Editor's Note: This article was originally presented at ESC Boston 2011.
Part Oneprovided a brief introduction to side-channel analysis, including timing analysis and simple and differential power analysis (SPA and DPA). Part Twodiscussed a DPA attack against AES using EM emissions from the devices. In Part Three, Cryptography Research discusses a new standard recently proposed by CRI to enable developers and accredited testing laboratories to test devices for potential side-channel vulnerabilities. 4. Standardized side-channel testing methodology This section discusses a new standard recently proposed by CRI  to enable developers and accredited testing laboratories to test devices for potential side-channel vulnerabilities. The goal is to provide evaluators with a standardized methodology for performing side-channel analysis that is sensitive enough to uncover many potential problems.
No standardized testing program can guarantee complete protection against all attacks. Rather, the program is designed to ensure that sufficient care was taken in the design of the device under test (DUT). Sections 4.1-4.3 give a rationale, overview, and description of the testing methodology. Section 4.4 gives some example test results for different devices.
4.1 Rationale for the t-test methodology Side-channel attacks such as SPA and DPA exploit the presence of information about sensitive algorithmic intermediates within the power traces collected from a device. Any sensitive computational intermediate that influences the power consumption in a statistically significant way could potentially create vulnerabilities.
Our testing approach uses statistical hypothesis testing to detect if one of a number of sensitive intermediates significantly influences the measurement data. For each sensitive intermediate, the collected traces are partitioned into two sets where the value of the intermediate is substantially different. The null hypothesis is that the two sets of power traces have identical means and variance. In other words, sensitive intermediate has no influence on these quantities. The alternate hypothesis is that the means of the two distributions is different. Welch’s t-test used in the tests determines whether a data set with a comparable size to the acquired data set of an attacker provides sufficient evidence to reject the null hypothesis.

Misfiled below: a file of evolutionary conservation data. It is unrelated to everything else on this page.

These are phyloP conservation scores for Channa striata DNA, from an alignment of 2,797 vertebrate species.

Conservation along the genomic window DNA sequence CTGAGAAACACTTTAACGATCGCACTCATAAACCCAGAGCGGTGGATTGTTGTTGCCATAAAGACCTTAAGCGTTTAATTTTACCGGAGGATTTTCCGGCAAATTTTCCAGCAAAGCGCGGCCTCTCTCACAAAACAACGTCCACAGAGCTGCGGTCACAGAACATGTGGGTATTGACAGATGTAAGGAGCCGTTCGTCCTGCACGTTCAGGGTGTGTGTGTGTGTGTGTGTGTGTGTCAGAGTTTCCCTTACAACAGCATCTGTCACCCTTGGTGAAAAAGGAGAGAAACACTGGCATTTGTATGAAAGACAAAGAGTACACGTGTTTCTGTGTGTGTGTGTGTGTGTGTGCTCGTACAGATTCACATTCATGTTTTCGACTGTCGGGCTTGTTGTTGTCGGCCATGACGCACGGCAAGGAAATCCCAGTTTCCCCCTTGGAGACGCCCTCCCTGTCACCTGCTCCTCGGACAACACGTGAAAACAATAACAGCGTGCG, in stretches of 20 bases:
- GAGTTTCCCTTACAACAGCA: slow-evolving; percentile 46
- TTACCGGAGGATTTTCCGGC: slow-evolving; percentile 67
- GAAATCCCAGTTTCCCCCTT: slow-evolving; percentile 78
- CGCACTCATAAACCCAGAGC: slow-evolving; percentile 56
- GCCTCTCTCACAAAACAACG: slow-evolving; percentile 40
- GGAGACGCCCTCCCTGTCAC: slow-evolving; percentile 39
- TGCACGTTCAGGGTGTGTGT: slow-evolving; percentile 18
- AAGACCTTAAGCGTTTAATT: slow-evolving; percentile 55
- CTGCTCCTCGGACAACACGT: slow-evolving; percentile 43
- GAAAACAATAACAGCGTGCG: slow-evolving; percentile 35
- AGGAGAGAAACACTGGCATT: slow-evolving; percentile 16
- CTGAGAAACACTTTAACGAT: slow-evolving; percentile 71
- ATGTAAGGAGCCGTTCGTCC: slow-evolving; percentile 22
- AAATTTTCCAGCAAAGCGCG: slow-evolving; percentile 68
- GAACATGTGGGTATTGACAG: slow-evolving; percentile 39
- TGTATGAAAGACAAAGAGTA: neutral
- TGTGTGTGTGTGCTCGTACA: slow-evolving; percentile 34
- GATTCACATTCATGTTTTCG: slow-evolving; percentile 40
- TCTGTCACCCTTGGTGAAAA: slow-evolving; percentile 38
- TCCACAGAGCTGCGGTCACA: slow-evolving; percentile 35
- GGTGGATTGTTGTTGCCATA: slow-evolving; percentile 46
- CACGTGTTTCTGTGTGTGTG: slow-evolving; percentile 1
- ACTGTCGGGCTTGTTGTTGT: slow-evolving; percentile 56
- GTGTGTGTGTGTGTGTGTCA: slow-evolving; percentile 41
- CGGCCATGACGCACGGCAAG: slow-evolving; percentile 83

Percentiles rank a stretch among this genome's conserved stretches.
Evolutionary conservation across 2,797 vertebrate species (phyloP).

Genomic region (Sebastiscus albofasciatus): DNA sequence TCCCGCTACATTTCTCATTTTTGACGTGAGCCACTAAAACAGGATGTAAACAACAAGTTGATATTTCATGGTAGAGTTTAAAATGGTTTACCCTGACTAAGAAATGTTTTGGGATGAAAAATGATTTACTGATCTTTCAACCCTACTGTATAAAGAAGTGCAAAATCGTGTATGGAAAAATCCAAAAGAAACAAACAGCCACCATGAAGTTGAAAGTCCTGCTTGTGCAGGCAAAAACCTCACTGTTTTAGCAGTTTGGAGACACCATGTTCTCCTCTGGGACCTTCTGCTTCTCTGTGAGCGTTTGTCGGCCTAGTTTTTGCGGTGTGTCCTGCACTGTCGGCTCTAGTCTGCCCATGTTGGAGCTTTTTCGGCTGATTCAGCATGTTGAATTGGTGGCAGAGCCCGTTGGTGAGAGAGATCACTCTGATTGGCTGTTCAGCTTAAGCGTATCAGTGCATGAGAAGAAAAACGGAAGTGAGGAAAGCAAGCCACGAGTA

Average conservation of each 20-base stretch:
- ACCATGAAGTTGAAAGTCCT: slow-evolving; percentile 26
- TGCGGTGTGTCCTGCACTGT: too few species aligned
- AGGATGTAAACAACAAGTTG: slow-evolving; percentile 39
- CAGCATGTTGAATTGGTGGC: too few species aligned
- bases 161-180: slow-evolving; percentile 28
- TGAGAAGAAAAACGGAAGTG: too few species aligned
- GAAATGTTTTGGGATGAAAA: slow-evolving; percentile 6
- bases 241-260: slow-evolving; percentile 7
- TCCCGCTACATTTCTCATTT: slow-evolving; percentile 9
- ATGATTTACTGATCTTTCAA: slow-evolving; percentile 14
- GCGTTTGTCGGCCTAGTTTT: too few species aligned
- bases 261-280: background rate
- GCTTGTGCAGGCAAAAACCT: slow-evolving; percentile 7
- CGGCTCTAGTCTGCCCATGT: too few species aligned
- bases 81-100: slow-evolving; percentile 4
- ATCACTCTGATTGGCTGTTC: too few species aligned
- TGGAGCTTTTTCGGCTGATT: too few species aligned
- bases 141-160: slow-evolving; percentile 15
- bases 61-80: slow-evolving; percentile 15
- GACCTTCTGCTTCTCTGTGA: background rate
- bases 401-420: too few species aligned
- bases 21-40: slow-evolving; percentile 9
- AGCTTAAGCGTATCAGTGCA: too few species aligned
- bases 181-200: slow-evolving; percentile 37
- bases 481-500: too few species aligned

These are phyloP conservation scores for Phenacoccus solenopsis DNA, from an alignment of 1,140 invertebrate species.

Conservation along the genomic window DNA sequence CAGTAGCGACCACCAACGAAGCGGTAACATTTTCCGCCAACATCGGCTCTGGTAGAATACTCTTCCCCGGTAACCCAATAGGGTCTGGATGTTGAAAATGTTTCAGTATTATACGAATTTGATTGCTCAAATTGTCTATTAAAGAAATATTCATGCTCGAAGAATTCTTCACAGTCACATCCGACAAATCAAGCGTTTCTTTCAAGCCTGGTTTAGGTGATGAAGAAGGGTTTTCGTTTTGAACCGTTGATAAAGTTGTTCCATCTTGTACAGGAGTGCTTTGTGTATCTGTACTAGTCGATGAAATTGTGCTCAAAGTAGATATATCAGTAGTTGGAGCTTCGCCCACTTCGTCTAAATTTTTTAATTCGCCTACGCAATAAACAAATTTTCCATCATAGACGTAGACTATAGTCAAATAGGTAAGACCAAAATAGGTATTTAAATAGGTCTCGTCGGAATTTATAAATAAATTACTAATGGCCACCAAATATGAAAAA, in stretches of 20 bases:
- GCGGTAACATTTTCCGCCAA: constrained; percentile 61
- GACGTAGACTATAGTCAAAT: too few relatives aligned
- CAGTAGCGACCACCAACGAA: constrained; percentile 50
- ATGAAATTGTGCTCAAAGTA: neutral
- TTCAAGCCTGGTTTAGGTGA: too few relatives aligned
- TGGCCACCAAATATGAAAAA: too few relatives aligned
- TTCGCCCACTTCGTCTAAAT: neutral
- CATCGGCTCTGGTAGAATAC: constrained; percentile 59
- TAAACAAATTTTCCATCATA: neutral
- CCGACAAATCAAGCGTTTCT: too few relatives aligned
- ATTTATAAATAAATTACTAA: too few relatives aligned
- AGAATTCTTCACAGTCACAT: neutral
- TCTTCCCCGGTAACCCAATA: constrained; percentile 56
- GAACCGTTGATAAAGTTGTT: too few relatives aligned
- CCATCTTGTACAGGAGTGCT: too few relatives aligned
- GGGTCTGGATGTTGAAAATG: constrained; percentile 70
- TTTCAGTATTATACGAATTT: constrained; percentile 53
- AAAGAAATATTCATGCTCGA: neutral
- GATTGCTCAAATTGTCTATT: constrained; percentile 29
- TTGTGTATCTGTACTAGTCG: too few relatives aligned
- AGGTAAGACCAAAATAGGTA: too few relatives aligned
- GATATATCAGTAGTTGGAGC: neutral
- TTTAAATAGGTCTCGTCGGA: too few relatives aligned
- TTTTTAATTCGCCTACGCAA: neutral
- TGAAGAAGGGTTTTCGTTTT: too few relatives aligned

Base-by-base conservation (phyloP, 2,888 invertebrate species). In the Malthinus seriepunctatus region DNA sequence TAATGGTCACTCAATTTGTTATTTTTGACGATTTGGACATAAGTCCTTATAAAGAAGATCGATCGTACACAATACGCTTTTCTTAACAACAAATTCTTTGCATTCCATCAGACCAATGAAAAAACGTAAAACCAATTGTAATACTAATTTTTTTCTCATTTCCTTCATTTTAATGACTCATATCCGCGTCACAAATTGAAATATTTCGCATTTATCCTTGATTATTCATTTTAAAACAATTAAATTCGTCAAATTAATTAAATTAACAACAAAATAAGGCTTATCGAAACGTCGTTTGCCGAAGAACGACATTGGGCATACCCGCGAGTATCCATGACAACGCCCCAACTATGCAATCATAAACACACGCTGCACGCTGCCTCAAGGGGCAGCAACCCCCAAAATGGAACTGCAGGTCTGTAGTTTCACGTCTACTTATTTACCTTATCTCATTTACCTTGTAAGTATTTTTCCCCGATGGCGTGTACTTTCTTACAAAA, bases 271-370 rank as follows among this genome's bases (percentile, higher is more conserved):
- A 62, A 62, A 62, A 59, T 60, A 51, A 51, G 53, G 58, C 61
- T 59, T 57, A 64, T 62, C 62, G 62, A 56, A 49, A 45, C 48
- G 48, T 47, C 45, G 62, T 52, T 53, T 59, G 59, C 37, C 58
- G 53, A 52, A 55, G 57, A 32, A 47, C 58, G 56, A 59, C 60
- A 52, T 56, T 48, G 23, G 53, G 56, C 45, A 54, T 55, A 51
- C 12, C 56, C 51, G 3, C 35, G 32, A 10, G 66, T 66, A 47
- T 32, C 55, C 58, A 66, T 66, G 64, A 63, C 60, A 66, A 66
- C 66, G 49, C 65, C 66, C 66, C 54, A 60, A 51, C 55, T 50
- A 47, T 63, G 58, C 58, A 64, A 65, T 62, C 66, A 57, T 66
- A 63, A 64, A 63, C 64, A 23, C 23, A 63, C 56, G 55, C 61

4.2 Overview of the t-tests The core statistical technique for checking for statistical differences between the two subsets of power traces is Welch’s t-test, which is an extension of the Student’s t-test for unequal sample sizes and unequal variance. A high positive or negative value of T at a point in time indicates a high degree of confidence that the null hypothesis is incorrect. The confidence value C will be specified by the evaluator, and will correspond to a high confidence in rejecting the null hypothesis. C is chosen such that the probability of the t-statistic being greater than C or less than -C may correspond to 95 percent, 99 percent or even 99.99999 percent confidence that the null hypothesis can be rejected.
Each trace can contain several thousand power measurements across time. Therefore, even for a fairly high threshold of C, chosen to make the likelihood of a false positive at a particular point in time small, there could be a significant likelihood that the t-test statistic exceeds ±C at some point for large traces. To balance the need for detecting leakages (by keeping C small) while minimizing false positives, two independent experiments are required, and a device can be rejected only if the t-test statistic exceeds ±C at the same time in both experiments. If a particular leakage of information occurs at a particular point in the traces, then it should appear in both tests, whereas if the t-test statistic exceeded ±C at a particular instance in time purely by chance, this rare occurrence is unlikely to repeat at the same instance in time in the other independent experiment.
For each algorithm, multiple t-tests must be performed, each targeting a different type of leakage. Each test must be repeated twice, with two different data sets.
David Patterson, known for his pioneering research that led to RAID, clusters and more, is part of a team at UC Berkeley that recently made its RISC-V processor architecture an open source hardware offering. We talk with Patterson and one of his colleagues behind the effort about the opportunities they see, what new kinds of designs they hope to enable and what it means for today’s commercial processor giants such as Intel, ARM and Imagination Technologies.